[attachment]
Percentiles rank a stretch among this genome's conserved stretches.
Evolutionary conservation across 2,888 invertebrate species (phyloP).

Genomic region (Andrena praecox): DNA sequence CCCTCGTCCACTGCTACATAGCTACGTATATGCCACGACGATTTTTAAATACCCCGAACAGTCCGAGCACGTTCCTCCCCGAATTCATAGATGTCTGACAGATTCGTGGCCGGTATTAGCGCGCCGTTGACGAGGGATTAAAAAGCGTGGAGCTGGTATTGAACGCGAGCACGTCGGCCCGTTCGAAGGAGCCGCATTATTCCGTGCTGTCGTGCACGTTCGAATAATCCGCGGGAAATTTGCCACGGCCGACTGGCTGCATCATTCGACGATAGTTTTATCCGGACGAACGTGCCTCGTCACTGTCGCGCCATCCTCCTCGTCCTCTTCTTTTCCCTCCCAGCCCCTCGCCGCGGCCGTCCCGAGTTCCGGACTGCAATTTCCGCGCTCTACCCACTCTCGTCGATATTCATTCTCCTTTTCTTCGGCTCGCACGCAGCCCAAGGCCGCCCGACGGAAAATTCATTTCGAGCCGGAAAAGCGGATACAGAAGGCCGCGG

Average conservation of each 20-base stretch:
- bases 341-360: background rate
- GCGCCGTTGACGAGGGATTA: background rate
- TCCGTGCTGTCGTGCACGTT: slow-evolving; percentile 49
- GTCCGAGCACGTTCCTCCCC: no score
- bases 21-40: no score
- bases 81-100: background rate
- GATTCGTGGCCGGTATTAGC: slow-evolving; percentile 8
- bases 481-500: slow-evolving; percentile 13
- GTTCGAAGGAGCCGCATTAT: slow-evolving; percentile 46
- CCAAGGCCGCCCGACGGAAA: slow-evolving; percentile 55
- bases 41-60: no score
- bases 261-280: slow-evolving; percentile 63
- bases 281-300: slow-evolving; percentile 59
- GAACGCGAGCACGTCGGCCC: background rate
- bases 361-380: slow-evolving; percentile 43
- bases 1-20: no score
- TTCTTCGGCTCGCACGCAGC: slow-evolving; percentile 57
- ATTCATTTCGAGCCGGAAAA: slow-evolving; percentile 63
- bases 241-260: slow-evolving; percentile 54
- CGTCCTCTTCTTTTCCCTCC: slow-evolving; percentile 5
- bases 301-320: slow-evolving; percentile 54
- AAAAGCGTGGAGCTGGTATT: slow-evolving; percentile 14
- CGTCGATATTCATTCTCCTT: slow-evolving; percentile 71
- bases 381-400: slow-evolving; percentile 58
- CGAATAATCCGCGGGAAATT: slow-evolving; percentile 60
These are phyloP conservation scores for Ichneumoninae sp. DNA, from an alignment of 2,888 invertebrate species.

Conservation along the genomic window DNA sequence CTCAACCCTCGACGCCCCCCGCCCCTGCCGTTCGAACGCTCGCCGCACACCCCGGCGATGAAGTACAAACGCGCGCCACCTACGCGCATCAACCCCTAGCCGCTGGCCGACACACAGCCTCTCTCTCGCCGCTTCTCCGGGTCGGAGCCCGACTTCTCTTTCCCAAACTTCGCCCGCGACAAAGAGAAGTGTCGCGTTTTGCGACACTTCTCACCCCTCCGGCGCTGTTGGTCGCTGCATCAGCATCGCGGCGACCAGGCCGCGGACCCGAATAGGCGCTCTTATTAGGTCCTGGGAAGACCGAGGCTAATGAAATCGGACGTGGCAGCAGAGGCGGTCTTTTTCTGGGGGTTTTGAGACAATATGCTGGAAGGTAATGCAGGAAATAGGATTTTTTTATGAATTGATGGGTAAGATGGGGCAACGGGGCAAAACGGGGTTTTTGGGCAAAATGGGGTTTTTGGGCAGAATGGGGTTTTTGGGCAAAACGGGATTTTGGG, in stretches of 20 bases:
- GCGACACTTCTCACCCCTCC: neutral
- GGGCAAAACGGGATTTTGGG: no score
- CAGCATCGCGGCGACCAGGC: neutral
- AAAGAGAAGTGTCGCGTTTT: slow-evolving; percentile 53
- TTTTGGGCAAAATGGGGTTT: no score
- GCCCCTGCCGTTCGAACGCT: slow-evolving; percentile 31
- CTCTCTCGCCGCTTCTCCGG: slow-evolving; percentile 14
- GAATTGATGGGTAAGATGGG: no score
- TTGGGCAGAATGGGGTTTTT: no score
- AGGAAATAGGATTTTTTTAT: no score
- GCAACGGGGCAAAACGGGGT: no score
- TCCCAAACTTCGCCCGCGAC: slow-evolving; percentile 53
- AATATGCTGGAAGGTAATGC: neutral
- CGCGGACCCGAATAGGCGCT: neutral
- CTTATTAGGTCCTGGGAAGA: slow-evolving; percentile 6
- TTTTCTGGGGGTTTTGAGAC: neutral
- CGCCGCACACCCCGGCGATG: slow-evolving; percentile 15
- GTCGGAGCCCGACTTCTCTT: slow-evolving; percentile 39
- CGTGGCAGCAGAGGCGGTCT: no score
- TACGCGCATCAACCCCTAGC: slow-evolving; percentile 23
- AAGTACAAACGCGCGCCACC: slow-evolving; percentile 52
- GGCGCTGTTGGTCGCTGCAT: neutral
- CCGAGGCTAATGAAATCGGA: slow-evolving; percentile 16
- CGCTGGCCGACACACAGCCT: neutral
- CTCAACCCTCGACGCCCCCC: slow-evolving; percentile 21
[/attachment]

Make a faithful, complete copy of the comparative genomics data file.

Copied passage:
Percentiles rank a stretch among this genome's conserved stretches.
Evolutionary conservation across 2,888 invertebrate species (phyloP).

Genomic region (Andrena praecox): DNA sequence CCCTCGTCCACTGCTACATAGCTACGTATATGCCACGACGATTTTTAAATACCCCGAACAGTCCGAGCACGTTCCTCCCCGAATTCATAGATGTCTGACAGATTCGTGGCCGGTATTAGCGCGCCGTTGACGAGGGATTAAAAAGCGTGGAGCTGGTATTGAACGCGAGCACGTCGGCCCGTTCGAAGGAGCCGCATTATTCCGTGCTGTCGTGCACGTTCGAATAATCCGCGGGAAATTTGCCACGGCCGACTGGCTGCATCATTCGACGATAGTTTTATCCGGACGAACGTGCCTCGTCACTGTCGCGCCATCCTCCTCGTCCTCTTCTTTTCCCTCCCAGCCCCTCGCCGCGGCCGTCCCGAGTTCCGGACTGCAATTTCCGCGCTCTACCCACTCTCGTCGATATTCATTCTCCTTTTCTTCGGCTCGCACGCAGCCCAAGGCCGCCCGACGGAAAATTCATTTCGAGCCGGAAAAGCGGATACAGAAGGCCGCGG

Average conservation of each 20-base stretch:
- bases 341-360: background rate
- GCGCCGTTGACGAGGGATTA: background rate
- TCCGTGCTGTCGTGCACGTT: slow-evolving; percentile 49
- GTCCGAGCACGTTCCTCCCC: no score
- bases 21-40: no score
- bases 81-100: background rate
- GATTCGTGGCCGGTATTAGC: slow-evolving; percentile 8
- bases 481-500: slow-evolving; percentile 13
- GTTCGAAGGAGCCGCATTAT: slow-evolving; percentile 46
- CCAAGGCCGCCCGACGGAAA: slow-evolving; percentile 55
- bases 41-60: no score
- bases 261-280: slow-evolving; percentile 63
- bases 281-300: slow-evolving; percentile 59
- GAACGCGAGCACGTCGGCCC: background rate
- bases 361-380: slow-evolving; percentile 43
- bases 1-20: no score
- TTCTTCGGCTCGCACGCAGC: slow-evolving; percentile 57
- ATTCATTTCGAGCCGGAAAA: slow-evolving; percentile 63
- bases 241-260: slow-evolving; percentile 54
- CGTCCTCTTCTTTTCCCTCC: slow-evolving; percentile 5
- bases 301-320: slow-evolving; percentile 54
- AAAAGCGTGGAGCTGGTATT: slow-evolving; percentile 14
- CGTCGATATTCATTCTCCTT: slow-evolving; percentile 71
- bases 381-400: slow-evolving; percentile 58
- CGAATAATCCGCGGGAAATT: slow-evolving; percentile 60
These are phyloP conservation scores for Ichneumoninae sp. DNA, from an alignment of 2,888 invertebrate species.

Conservation along the genomic window DNA sequence CTCAACCCTCGACGCCCCCCGCCCCTGCCGTTCGAACGCTCGCCGCACACCCCGGCGATGAAGTACAAACGCGCGCCACCTACGCGCATCAACCCCTAGCCGCTGGCCGACACACAGCCTCTCTCTCGCCGCTTCTCCGGGTCGGAGCCCGACTTCTCTTTCCCAAACTTCGCCCGCGACAAAGAGAAGTGTCGCGTTTTGCGACACTTCTCACCCCTCCGGCGCTGTTGGTCGCTGCATCAGCATCGCGGCGACCAGGCCGCGGACCCGAATAGGCGCTCTTATTAGGTCCTGGGAAGACCGAGGCTAATGAAATCGGACGTGGCAGCAGAGGCGGTCTTTTTCTGGGGGTTTTGAGACAATATGCTGGAAGGTAATGCAGGAAATAGGATTTTTTTATGAATTGATGGGTAAGATGGGGCAACGGGGCAAAACGGGGTTTTTGGGCAAAATGGGGTTTTTGGGCAGAATGGGGTTTTTGGGCAAAACGGGATTTTGGG, in stretches of 20 bases:
- GCGACACTTCTCACCCCTCC: neutral
- GGGCAAAACGGGATTTTGGG: no score
- CAGCATCGCGGCGACCAGGC: neutral
- AAAGAGAAGTGTCGCGTTTT: slow-evolving; percentile 53
- TTTTGGGCAAAATGGGGTTT: no score
- GCCCCTGCCGTTCGAACGCT: slow-evolving; percentile 31
- CTCTCTCGCCGCTTCTCCGG: slow-evolving; percentile 14
- GAATTGATGGGTAAGATGGG: no score
- TTGGGCAGAATGGGGTTTTT: no score
- AGGAAATAGGATTTTTTTAT: no score
- GCAACGGGGCAAAACGGGGT: no score
- TCCCAAACTTCGCCCGCGAC: slow-evolving; percentile 53
- AATATGCTGGAAGGTAATGC: neutral
- CGCGGACCCGAATAGGCGCT: neutral
- CTTATTAGGTCCTGGGAAGA: slow-evolving; percentile 6
- TTTTCTGGGGGTTTTGAGAC: neutral
- CGCCGCACACCCCGGCGATG: slow-evolving; percentile 15
- GTCGGAGCCCGACTTCTCTT: slow-evolving; percentile 39
- CGTGGCAGCAGAGGCGGTCT: no score
- TACGCGCATCAACCCCTAGC: slow-evolving; percentile 23
- AAGTACAAACGCGCGCCACC: slow-evolving; percentile 52
- GGCGCTGTTGGTCGCTGCAT: neutral
- CCGAGGCTAATGAAATCGGA: slow-evolving; percentile 16
- CGCTGGCCGACACACAGCCT: neutral
- CTCAACCCTCGACGCCCCCC: slow-evolving; percentile 21